You wouldn’t have had to disclose this potential non-issue to potential buyers–until you wrote about it on the internet that is.

  3. 3 Sheldon May 18th, 2008 at 4:06 pm


    Two things:

    In most cases you are only responsible if the damage occurs within your property line. at this point you can hope and/or pray that should you have the same problem, it fall beyond your property line.

    Secondly, I occasionally get offers from my utility companies offering me insurance for damage to pipes on MY property. This would cover you should anything happen. Call your supplier and see if they offer such a service.

    Good luck.


  4. 4 Debbie M May 18th, 2008 at 5:15 pm

    Yep, scary. Copper pipes are supposed to be the best!

    Your neighbor had to have emergency service. Maybe you can shop around for a better price. Maybe you can negotiate with someone to come by sometime when they are between other projects for a discount. Or maybe you can help with the digging for a discount. Maybe you can figure out what kinds of pipes or fittings or whatever will be required and start watching for ways to get these yourself at a discount. Is there a local school that teaches plumbing that would perhaps appreciate someone’s pipes to practice on?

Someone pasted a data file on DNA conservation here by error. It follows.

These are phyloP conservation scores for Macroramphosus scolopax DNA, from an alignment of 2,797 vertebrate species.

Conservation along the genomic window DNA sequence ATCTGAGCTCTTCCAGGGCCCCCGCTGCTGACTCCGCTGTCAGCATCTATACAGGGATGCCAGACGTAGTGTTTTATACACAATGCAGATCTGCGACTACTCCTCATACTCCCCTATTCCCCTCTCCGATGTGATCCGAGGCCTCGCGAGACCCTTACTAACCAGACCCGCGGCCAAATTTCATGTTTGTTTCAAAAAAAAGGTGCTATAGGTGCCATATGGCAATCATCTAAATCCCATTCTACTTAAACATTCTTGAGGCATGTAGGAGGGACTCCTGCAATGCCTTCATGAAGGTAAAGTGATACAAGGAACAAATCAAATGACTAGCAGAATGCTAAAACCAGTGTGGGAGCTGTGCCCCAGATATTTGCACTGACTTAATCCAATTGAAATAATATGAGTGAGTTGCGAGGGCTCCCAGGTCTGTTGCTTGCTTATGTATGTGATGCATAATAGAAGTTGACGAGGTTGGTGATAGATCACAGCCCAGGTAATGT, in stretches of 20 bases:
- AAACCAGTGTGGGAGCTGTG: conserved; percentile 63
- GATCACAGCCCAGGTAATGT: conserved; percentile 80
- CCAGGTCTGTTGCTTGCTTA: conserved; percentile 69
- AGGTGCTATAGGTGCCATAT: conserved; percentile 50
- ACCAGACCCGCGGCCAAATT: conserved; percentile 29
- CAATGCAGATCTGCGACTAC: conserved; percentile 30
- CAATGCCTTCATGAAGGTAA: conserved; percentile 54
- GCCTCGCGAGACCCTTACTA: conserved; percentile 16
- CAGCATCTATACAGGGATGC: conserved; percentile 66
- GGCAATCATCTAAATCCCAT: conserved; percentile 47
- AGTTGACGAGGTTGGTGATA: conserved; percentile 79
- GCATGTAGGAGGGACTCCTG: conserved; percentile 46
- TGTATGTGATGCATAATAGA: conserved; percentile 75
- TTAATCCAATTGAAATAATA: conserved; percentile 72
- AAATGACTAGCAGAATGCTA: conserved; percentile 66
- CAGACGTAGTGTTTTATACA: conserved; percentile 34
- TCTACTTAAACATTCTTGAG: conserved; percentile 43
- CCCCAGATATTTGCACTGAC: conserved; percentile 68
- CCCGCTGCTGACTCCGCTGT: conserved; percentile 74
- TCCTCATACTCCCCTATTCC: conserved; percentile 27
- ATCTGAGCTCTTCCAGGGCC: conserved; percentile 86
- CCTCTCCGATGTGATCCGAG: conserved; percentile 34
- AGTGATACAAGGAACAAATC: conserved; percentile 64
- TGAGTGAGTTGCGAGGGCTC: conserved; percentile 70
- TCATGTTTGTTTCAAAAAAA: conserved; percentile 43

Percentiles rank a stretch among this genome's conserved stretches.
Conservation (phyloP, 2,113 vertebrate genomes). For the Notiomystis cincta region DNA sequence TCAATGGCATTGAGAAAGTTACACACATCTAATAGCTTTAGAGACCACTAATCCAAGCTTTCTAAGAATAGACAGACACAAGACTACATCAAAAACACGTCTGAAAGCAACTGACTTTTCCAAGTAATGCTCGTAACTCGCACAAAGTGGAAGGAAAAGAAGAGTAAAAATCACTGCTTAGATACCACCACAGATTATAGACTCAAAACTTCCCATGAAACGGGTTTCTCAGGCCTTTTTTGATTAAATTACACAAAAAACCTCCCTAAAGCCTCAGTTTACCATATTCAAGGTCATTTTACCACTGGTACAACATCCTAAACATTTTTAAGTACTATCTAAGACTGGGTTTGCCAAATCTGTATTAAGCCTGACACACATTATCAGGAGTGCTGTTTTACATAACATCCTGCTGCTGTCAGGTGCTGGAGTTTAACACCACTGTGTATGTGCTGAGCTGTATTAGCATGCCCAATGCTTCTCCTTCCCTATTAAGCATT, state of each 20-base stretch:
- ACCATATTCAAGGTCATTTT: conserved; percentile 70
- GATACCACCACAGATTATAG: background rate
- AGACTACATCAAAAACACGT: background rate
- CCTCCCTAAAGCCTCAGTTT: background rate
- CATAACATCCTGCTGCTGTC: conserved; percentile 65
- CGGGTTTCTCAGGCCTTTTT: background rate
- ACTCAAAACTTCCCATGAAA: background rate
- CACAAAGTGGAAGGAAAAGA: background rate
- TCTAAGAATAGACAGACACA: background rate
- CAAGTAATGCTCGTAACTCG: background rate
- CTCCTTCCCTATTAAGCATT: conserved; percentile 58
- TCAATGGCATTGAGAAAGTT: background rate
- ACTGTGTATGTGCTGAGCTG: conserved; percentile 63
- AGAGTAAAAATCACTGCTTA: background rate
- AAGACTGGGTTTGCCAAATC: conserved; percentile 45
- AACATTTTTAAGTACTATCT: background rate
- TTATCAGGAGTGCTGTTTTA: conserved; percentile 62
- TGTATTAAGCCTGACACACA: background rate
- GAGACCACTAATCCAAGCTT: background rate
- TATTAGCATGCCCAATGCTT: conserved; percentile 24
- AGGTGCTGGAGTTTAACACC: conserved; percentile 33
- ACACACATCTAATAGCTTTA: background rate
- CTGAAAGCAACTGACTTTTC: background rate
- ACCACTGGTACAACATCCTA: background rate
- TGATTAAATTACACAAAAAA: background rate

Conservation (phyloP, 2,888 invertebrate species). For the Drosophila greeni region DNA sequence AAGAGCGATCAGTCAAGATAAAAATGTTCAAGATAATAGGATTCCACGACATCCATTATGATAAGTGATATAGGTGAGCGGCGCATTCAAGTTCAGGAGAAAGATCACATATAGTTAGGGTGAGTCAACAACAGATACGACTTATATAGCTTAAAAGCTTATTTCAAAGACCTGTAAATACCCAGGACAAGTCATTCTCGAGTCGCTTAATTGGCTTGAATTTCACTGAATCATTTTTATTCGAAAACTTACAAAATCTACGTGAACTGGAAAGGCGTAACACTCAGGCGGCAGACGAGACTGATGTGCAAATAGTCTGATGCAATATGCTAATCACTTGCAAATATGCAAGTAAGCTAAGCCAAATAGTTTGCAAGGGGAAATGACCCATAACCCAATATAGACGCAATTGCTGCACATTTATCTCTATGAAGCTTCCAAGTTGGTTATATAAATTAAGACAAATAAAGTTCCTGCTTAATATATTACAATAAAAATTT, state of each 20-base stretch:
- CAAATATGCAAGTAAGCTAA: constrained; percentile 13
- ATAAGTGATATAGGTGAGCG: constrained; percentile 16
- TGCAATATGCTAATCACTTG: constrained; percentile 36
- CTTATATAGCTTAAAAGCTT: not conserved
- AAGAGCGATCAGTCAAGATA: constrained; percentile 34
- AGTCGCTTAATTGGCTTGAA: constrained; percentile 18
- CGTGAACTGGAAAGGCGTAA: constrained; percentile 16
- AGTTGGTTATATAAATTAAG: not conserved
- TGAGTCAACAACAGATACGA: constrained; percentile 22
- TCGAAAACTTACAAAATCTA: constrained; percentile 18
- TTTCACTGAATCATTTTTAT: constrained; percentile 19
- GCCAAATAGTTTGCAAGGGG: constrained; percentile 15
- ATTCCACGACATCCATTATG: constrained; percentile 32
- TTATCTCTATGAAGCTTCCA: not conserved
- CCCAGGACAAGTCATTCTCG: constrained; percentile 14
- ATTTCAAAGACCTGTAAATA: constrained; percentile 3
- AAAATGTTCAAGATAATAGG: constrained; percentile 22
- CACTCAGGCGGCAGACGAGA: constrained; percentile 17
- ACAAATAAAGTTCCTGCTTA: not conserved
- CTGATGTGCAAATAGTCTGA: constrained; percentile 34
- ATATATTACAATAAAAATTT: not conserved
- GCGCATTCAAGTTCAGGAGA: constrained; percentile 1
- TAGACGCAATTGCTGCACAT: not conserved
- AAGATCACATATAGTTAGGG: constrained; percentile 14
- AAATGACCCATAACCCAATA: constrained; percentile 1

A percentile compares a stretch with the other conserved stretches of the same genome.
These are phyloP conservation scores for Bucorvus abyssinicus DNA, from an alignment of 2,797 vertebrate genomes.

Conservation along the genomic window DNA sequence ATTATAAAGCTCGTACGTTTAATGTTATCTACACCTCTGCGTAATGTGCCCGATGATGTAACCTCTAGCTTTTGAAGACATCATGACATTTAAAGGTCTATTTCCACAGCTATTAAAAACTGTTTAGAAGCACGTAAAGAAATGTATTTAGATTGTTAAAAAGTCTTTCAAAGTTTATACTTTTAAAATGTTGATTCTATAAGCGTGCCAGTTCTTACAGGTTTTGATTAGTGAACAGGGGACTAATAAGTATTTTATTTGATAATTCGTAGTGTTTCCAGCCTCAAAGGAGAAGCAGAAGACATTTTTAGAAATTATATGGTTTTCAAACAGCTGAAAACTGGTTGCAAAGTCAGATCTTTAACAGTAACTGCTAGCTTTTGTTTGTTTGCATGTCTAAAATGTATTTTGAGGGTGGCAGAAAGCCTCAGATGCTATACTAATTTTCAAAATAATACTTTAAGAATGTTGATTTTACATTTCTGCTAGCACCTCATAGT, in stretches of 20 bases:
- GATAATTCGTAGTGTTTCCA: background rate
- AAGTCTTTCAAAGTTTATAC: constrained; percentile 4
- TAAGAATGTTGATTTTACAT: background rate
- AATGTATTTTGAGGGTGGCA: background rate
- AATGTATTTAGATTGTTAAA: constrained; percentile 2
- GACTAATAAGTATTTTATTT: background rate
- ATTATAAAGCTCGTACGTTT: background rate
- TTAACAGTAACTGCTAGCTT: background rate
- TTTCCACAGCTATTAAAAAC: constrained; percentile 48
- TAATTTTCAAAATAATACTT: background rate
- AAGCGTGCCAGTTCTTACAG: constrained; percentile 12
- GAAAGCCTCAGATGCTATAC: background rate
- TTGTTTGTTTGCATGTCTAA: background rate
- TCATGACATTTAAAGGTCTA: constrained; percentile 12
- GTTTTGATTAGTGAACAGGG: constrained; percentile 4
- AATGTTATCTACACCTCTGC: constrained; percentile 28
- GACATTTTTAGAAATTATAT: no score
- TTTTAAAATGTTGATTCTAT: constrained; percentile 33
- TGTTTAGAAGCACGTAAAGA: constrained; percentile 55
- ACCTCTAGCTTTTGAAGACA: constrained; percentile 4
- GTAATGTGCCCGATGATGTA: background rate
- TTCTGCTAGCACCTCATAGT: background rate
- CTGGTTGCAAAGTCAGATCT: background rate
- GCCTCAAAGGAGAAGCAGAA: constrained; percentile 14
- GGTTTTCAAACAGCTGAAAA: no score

Sorry, not much help. A plumber may have some better ideas.

  5. 5 Yan May 18th, 2008 at 8:34 pm

    Devil, owning a house is more than an investment to me and I am willing to pay. It is my approach to any issue to try to examine all possible solutions, a move being just one of them.

    Sheldon, the water main is within our property line, and what is worse, the land declines towards the house, so all the water goes under it and then comes out by the way of sump pump. So to say, the damage is entirely contain within the property.

    Debbie, it the excavation that takes the most expense. The pipe itself, and connecting it, is not much. Our neighbors had some time to shop around. The leak had been there for a couple of months.

    I will investigate if I can buy some kind of insurance from our village, which is our watter supplier. Thanks for the tip. Meanwhile I will start saving for the (possible) future repairs.

    A move is in the plans but only when our older goes to junior-high. We are Montessori bound until then (my wife is a teacher). ;-)

  6. 6 Alex May 19th, 2008 at 9:17 am

    I think it’s way too early for you to freak out:

    1. You don’t have to pay anything at this point

    2. As a general rule people should have an emergency fund exactly for this sort of things to happen.